What are 3.5 inch floppy disks called outside the US?

I guess this is pretty self-explanatory.

I mean I realize that most people here in the US just call them floppies now, since the 5 1/4" has gone the way of the dodo — but every now and then I still call them 3.5s. (As in 3.5 inches).

Since the rest of the world is still on the metric system and not yet converted to US measurements (ha, ha), what do non-US dopers call these things? Just floppies? Or 8.89 cms?

  • Peter Wiggen

The odd thing about computer technology terms is that the rest of the world seems to have adopted US spelling.

We call them disks, instead of discs; programs, instead of programmes; and we tend to use imperial measurements instead of metric.

At least, that’s how it used to be. I think it is still the same.

(It’s kind of annoying that I have to spell my HTML tags the US way, though)

We call them ‘three-and-a-half-inch-floppies’ (or just ‘floppy disks’ (the American spelling of disc has been adopted for most computer media (except CDs, for which the full name is usually written with the English spelling).

In the UK at least, although we are mostly metric officially, you can mention other systems without fear of a midnight visit from the secret weights and measures police.

I know that in Germany they are called “dreieinhalb Zoll Disketten”, which translates to “three and a half inch disks”. “Zoll” is an older measurement used before Germany went metric, which is roughly equivalent to an inch.

Here in the Netherlands, they are called “drie punt vijf inch floppys”, thus “three point five inch floppies”.

As you said, nowadays most people just call them floppy-disks or diskettes.

Back when there was still the probability of confusion, we’d call them three-and-a-half inch or five-and-a-quarter inch (in Danish: Tre-en-halv tomme or fem-en-kvart tomme) - or even, showing my age, eight-inch (Otte tommer). It’s just a name - if anyone had ever needed to use the figure for anything, it would have been converted to metric toot sweet.

In South Africa we call them stiffies because they’re stiff and not floppy like floppies :slight_smile:

I recall from a previous thread in this forum that the standard width of a floppy disk is actually 90mm. Electrical/computer engineers, even in the USA, have long been using SI/metric measurements in their designs, while most American consumers continue to describe their hardware dimensions in more familiar units.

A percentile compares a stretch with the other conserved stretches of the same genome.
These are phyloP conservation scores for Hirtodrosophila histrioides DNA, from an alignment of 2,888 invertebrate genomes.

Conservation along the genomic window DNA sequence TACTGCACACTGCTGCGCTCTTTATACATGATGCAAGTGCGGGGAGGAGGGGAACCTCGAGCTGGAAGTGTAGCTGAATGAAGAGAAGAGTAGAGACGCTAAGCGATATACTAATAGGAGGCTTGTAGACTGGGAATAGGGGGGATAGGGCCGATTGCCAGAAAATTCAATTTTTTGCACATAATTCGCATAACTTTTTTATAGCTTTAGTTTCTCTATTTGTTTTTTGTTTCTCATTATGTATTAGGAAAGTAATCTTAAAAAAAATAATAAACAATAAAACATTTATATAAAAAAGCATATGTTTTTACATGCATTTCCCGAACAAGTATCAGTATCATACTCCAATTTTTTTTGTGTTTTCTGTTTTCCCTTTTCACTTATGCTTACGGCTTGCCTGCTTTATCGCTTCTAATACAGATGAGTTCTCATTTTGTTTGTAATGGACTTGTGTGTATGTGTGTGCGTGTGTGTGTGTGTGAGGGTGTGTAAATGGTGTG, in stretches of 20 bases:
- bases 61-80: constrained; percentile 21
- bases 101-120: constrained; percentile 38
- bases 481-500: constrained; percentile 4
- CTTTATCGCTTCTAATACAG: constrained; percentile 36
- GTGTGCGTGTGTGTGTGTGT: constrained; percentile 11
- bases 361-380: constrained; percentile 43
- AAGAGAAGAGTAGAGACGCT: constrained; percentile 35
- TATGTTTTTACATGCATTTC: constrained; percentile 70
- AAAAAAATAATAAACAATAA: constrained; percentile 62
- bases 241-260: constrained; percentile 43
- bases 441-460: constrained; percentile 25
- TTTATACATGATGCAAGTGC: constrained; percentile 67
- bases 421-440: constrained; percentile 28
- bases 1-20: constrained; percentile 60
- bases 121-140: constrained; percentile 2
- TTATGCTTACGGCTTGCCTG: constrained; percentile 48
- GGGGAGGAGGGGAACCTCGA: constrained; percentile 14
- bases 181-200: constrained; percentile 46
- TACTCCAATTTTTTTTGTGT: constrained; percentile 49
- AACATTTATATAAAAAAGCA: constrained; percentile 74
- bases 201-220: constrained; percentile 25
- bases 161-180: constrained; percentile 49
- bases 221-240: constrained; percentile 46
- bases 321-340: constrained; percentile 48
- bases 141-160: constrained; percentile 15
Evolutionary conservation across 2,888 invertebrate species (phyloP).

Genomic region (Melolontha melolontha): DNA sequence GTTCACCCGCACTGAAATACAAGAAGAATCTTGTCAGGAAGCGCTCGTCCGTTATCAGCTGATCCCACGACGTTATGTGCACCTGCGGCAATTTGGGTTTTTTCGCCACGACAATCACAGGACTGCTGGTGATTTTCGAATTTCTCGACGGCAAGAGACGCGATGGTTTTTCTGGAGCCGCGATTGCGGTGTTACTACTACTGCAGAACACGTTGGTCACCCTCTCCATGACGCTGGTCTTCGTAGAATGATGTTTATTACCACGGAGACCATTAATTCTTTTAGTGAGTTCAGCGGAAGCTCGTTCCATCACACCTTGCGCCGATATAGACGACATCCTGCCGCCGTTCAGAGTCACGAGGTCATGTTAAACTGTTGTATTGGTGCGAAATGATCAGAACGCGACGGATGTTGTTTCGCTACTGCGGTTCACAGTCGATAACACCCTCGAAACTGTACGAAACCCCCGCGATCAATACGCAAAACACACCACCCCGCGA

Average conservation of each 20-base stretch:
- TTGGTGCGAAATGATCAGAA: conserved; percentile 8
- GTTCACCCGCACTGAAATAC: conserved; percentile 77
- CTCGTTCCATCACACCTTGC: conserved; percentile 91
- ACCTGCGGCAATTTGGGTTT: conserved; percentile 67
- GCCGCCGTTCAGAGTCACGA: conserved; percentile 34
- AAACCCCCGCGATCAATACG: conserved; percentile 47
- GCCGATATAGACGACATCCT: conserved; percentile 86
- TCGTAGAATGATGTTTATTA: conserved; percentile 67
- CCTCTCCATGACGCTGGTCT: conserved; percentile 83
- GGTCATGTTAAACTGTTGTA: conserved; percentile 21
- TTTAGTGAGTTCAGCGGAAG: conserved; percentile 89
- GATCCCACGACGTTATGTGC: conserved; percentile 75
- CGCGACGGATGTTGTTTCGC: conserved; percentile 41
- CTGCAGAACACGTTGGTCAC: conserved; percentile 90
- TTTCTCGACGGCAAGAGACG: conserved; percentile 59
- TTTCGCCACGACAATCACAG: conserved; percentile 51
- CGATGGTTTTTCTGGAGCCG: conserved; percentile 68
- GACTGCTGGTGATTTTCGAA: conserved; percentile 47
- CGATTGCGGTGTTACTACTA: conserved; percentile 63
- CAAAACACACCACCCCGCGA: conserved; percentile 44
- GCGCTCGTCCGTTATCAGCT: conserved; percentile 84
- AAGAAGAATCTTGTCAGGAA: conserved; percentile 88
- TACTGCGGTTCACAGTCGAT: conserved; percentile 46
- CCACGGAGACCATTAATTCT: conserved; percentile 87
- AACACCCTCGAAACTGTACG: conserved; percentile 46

And if you said you were going to stuff a stiffie in a computer in the US, people would look at you funny.

Or offer you lube.

The convention in America is optical media = disc (compact disc, laser disc), magnetic media = disk (floppy disk, hard disk).

Excuse me… Bwaaaa HA HA HAHAHA HAHAHHAH :snort: MMmmhheheeheheheee HAHAHA!
Best. Technospeak.Ever.

I shall make it my life’s ambition to circulate this terminology as widely as possible in the US. By Christmas, God willing, that’ll be what we call 'em too!

I think that’s more or less the case here, but I don’t think it is necessarily observed formally here.

Hm. I’ve always spelled it “disc”, since I was a kid (before floppy discs, CDs or DVDs). Of course I noticed that many people spell disc “disk”; but I thought that it was just an alternate spelling.

So you would go into a computer store and ask the salesperson if he had a stiffy?

In that case, I concur with Inigo Montoya


I remember in middle school, we used the terminology ‘floppy disk’ for the 5 1/4 inch variety and ‘flexi disk’ (short for flexible disk) for the 3 1/2 inch type.

Then, when the larger disks fell into disuse, the ‘floppy’ term came to refer to the 3 1/2s.



No really, I’ve not one used here for ages. Any file transfer is done via the network, small software releases go by e-mail large ones go by CD, and does anyone boot off floppies any more?

Peering round I can’t see any, not even being used as coasters.

The last time I used one I broke it up to use the actual floppy bit as a filter to watch a partial eclipse.

Argh! Not backwards say things I should…

I’ve not seen one used here for ages.

A royale with cheese?

C’mon, somebody had to say it.

The old terms were “floppies” for 8-inch disks, “mini-floppies” for 5.25-inch disks, and “micro-floppies” for 3.5.

Also, see http://info.astrian.net/jargon/terms/s/stiffy.html for info on the term “stiffy” and even “firmy.”

I now can’t help but feel a sense of loss over the decade or more of juvenile humor that could have been. Sigh.

“Obsolete”? :wink:

Actually, I remember an alternative naming convention from here in the US, circa '86: 5.25" floppies were called minidisks (to differentiate them from the 8" ones that no one remembers) and the 3.5" variety were called microdisks. Come to think of it, I believe it was Sony that tried to publicize that convention. Guess it didn’t exactly catch on.